It is known that a glucose concentration in the tissue fluid (IG(t)) changes depending on a glucose concentration in blood (BG(t)) and the glucose concentration in the tissue fluid (IG(t)) and the glucose concentration in blood (BG(t)) have a strong correlation with each other in general. The glucose concentration in the tissue fluid (IG(t)) can be expressed as the following formula (7) using a constant number α.
BG(t)=α×IG(t) (7)

As shown in FIG. 21, consider a case of fitting an extraction medium, which is fluid or a gel, on an organism and collecting tissue fluid from the organism through the skin. Let a glucose extraction rate J(glc) be defined as the quantity of glucose extracted from the skin to the extraction medium per unit time, J(glc)(t) be defined as a glucose extraction rate at a given time t, and IG(t) be defined as a glucose concentration in the tissue fluid at the time t. At this time, the glucose extraction rate J(glc)(t) is expressed as a product of the glucose concentration IG(t) and a glucose permeability P(glc) by the following formula (8):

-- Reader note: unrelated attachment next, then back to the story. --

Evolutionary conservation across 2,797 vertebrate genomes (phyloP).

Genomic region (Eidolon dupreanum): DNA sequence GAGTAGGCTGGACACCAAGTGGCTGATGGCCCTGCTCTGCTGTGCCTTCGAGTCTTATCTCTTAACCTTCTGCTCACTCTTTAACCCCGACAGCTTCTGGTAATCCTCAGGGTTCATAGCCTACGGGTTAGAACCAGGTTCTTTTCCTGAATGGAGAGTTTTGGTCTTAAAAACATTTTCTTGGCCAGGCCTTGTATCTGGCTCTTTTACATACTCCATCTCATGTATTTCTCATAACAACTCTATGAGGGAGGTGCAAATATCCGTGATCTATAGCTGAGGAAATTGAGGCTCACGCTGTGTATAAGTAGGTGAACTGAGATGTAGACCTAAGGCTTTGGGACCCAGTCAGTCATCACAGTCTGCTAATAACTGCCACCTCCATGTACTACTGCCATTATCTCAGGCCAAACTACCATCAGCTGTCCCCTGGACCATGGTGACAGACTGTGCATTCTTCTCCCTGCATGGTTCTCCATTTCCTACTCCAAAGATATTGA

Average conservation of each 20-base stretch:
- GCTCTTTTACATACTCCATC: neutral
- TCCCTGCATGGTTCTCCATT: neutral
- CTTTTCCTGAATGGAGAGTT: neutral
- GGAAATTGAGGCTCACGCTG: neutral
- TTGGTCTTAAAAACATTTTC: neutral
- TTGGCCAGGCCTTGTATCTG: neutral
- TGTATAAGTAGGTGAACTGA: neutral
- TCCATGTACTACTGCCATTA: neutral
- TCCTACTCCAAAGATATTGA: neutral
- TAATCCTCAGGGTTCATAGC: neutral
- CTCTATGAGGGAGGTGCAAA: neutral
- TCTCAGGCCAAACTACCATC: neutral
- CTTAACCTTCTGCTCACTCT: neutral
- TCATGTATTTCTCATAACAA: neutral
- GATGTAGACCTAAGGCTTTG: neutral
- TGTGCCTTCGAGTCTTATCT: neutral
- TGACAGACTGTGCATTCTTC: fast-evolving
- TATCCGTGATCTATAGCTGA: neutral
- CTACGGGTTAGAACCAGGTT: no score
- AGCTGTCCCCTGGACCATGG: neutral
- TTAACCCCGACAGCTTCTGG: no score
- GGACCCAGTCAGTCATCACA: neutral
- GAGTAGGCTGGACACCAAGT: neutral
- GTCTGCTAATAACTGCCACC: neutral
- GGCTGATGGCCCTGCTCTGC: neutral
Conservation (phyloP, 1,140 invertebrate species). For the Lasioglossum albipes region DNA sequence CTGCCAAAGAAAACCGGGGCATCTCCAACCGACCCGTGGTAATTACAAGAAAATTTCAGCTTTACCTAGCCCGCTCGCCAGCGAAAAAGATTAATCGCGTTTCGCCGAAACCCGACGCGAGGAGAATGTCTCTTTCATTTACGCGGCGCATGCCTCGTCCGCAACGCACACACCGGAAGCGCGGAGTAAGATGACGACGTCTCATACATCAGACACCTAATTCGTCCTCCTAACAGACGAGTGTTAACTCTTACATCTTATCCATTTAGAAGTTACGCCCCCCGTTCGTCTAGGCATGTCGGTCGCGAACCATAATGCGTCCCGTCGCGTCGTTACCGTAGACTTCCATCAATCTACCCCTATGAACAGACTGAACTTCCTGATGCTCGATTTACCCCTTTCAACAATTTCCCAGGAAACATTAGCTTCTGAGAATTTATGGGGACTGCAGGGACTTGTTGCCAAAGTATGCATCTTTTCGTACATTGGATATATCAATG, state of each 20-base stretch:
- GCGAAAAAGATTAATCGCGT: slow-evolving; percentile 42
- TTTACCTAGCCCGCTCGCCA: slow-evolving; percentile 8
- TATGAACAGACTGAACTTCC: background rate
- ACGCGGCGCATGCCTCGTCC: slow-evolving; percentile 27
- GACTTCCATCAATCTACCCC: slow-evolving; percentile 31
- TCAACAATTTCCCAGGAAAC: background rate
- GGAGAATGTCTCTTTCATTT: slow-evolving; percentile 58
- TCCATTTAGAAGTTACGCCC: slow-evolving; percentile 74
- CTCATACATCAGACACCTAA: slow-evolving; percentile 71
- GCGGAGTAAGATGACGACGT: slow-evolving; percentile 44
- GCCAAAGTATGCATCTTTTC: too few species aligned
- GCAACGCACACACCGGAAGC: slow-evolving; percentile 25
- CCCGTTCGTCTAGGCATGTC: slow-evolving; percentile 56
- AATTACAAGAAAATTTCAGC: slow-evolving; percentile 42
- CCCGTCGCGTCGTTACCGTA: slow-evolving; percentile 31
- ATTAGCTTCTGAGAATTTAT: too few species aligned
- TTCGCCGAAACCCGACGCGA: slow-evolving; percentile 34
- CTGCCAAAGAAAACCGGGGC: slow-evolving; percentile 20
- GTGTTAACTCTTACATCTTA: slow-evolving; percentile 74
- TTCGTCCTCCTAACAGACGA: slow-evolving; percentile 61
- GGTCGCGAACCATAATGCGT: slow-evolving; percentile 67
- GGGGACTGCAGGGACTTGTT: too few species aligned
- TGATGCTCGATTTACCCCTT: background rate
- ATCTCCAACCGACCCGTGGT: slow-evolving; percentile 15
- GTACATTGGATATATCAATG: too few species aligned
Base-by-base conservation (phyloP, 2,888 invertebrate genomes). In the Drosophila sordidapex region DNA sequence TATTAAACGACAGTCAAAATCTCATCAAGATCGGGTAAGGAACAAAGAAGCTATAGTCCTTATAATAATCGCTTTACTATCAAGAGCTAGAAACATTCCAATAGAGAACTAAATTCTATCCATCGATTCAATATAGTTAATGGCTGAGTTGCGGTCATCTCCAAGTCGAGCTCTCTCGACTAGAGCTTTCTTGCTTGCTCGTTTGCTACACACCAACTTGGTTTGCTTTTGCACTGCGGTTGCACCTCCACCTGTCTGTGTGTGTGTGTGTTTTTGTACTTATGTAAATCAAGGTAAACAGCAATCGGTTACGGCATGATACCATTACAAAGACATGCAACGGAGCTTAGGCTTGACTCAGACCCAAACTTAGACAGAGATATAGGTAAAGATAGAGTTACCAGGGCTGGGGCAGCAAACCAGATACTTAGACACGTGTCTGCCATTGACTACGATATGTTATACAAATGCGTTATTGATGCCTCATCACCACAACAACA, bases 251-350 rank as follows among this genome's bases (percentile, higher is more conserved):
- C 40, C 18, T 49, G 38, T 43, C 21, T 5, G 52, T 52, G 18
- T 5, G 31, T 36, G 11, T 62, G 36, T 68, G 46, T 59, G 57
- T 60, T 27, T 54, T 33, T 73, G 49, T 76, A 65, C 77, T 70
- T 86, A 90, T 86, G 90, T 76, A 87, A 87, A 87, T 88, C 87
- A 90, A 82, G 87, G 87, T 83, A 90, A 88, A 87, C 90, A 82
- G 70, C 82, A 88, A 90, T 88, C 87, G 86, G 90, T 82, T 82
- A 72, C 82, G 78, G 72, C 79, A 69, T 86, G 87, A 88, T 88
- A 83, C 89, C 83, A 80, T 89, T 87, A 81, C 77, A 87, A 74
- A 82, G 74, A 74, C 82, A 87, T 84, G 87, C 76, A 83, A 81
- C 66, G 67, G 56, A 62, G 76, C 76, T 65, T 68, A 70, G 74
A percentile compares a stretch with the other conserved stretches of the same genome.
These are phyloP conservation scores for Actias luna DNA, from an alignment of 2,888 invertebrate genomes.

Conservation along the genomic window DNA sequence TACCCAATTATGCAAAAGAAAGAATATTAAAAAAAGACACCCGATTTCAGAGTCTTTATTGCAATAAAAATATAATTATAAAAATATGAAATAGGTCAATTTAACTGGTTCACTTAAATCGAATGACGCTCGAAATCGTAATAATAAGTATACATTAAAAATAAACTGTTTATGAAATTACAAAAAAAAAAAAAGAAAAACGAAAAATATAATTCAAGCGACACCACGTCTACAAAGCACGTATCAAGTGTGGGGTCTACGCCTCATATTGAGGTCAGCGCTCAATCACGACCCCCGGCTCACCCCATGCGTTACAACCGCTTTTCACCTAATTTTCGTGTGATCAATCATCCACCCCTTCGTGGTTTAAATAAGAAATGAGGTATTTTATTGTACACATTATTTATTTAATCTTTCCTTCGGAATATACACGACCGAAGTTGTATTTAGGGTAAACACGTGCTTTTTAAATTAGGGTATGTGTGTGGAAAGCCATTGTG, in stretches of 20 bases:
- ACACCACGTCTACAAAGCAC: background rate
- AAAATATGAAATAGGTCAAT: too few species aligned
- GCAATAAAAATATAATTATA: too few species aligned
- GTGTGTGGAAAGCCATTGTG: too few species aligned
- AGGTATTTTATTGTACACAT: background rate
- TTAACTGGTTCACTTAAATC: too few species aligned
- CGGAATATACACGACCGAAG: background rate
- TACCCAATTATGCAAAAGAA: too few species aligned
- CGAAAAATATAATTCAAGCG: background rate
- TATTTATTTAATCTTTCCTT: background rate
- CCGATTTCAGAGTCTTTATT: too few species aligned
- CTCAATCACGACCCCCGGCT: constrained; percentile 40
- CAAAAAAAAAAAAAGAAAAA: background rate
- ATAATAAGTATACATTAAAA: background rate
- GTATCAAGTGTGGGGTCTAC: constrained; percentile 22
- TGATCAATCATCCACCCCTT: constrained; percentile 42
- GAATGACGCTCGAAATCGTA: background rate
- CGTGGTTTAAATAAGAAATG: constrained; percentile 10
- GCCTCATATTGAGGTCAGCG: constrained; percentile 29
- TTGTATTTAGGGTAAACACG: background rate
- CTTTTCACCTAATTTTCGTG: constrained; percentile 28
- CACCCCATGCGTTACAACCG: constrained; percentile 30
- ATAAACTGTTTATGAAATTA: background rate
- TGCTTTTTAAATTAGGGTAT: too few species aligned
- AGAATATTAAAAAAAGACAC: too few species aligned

J(glc)(t)=P(glcIG(t) (8)

The glucose permeability P(glc) is a coefficient representing permeability of glucose with respect to the skin, and the quantity of glucose extracted from the skin per unit time is increased as the glucose permeability P(glc) is increased.

Here, consider a case of performing an extraction only for a prescribed time T. On the left side of the aforementioned formula (8), when integrating J(glc)(t) across the extraction time T, the integrated value becomes the total quantity M(glc)(T) of glucose extracted from the organism to the extraction medium within the extraction time T. This relationship is shown in the following formula (9):
M(glc)(T)=∫J(glc)(t) (9)

For example, if the glucose extraction rate J(glc)(t)=10 ng/min, the total quantity M(glc) of glucose extracted to the reservoir in a case where the extraction time T is 60 min is M(glc)=10 ng/min×60 min=600 ng.